U.N. Panel Assails Vatican Over Sex Abuse by Priests
In a series of hard-hitting observations, the Committee on the Rights of the Child said that “the Holy See has not acknowledged the extent of the crimes committed, has not taken the necessary measures to address cases of child sexual abuse and to protect children, and has adopted policies and practices which have led to the continuation of the abuse by and the impunity of the perpetrators.”
The panel expressed particular concern that “in dealing with allegations of child sexual abuse, the Holy See has consistently placed the preservation of the reputation of the church and the protection of the perpetrators above children’s best interests.”
The criticism came in the concluding observations of a U.N. panel that examined the Vatican’s compliance with the Convention of the Rights of the Child in a hearing last month attended by senior Vatican officials, including Msgr. Charles J. Scicluna, who was the Vatican’s chief prosecutor of sexual abuse until 2012.
The panel noted the Holy See’s commitment to upholding the “inviolable” dignity of children but pointed out that it had moved priests well-known as child abusers to different parishes in an attempt to hide their crimes, allowing them and to remain in contact with children and to continue their abuse. In doing so, the Vatican “still places children in many countries at high risk of sexual abuse, as dozens of child sexual offenders are reported to be still in contact with children,” it said.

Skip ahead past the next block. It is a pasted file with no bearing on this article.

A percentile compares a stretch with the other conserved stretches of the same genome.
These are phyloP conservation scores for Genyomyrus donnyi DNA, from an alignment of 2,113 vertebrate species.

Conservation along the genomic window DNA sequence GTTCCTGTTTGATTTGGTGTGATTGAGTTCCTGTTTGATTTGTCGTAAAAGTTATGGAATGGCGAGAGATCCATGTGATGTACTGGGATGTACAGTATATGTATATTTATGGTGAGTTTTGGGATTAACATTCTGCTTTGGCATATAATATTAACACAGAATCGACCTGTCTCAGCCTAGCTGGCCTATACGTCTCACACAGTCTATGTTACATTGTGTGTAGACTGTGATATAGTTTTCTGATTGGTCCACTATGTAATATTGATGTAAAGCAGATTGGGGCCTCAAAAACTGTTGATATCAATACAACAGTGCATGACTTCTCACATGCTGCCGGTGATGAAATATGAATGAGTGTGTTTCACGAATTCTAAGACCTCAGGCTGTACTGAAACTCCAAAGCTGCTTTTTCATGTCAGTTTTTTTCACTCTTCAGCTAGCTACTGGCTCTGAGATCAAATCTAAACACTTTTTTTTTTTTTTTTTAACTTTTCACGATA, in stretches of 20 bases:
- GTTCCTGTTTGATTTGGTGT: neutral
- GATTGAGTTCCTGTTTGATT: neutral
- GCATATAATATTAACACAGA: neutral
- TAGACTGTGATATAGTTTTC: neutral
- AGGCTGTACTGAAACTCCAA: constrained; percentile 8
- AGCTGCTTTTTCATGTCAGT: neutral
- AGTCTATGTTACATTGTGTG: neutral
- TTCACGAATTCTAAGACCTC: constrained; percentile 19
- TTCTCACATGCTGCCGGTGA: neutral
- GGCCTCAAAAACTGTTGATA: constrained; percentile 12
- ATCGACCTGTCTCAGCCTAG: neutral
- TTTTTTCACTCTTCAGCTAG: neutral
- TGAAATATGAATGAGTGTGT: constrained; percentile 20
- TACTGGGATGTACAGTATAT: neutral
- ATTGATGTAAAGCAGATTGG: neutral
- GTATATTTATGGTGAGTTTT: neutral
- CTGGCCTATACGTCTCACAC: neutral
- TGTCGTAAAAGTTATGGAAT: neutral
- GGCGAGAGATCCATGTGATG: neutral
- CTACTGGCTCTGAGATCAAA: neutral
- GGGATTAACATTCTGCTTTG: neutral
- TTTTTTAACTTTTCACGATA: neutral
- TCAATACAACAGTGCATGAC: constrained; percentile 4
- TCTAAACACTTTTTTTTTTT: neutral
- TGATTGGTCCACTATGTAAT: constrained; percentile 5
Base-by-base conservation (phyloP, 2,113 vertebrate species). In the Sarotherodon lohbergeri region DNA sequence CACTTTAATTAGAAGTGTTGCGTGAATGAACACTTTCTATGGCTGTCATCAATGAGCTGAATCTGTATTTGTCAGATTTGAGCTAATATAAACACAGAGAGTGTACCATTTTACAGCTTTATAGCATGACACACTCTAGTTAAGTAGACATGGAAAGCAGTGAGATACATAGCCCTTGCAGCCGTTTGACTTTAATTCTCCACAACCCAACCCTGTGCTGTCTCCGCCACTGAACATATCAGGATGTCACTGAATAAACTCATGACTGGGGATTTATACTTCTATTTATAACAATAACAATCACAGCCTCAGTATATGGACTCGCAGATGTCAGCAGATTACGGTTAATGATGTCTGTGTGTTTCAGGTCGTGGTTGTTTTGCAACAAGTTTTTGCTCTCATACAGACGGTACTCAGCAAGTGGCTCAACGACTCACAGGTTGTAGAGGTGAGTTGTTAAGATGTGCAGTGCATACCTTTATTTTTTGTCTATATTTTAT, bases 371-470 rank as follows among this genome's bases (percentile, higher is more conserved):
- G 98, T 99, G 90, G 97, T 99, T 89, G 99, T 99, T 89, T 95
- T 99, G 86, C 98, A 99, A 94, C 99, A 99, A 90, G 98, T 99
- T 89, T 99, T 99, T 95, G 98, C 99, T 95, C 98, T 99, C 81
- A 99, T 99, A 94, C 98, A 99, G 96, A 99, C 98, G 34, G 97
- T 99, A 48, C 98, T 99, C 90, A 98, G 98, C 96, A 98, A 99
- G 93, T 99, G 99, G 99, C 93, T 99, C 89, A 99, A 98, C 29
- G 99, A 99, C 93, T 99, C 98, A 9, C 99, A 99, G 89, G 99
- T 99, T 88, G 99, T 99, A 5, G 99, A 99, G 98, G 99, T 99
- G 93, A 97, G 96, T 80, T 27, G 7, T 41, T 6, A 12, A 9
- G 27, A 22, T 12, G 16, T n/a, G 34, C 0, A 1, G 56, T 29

At last month’s hearing, the first time the Vatican had faced public examination by an international body, Monsignor Scicluna said “the Holy See gets it” that certain things “need to be done differently” but argued that legal action to prosecute and punish abusers was the responsibility of civil authorities.
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50 State AG Call for Grand Jury
Any investigation must be:
- independent of and separate from the church
- must have subpoena powers and ability to compel testimony under oath
Anything short of these criteria is a sham and whitewash.
In addition, write letters to the editor, make phone calls to politicians as they can apply pressure to keep them responsive to our demand. We need to make efforts to ensure that they follow up on what the state is doing to investigate these crimes.
Note to Letter Writers
Use your own words and style of writing. Cut and paste from the templates as you wish. Include your experiences, whether as a survivor or as a member of the community. And relate your letter to the state you were abused in or state now living in.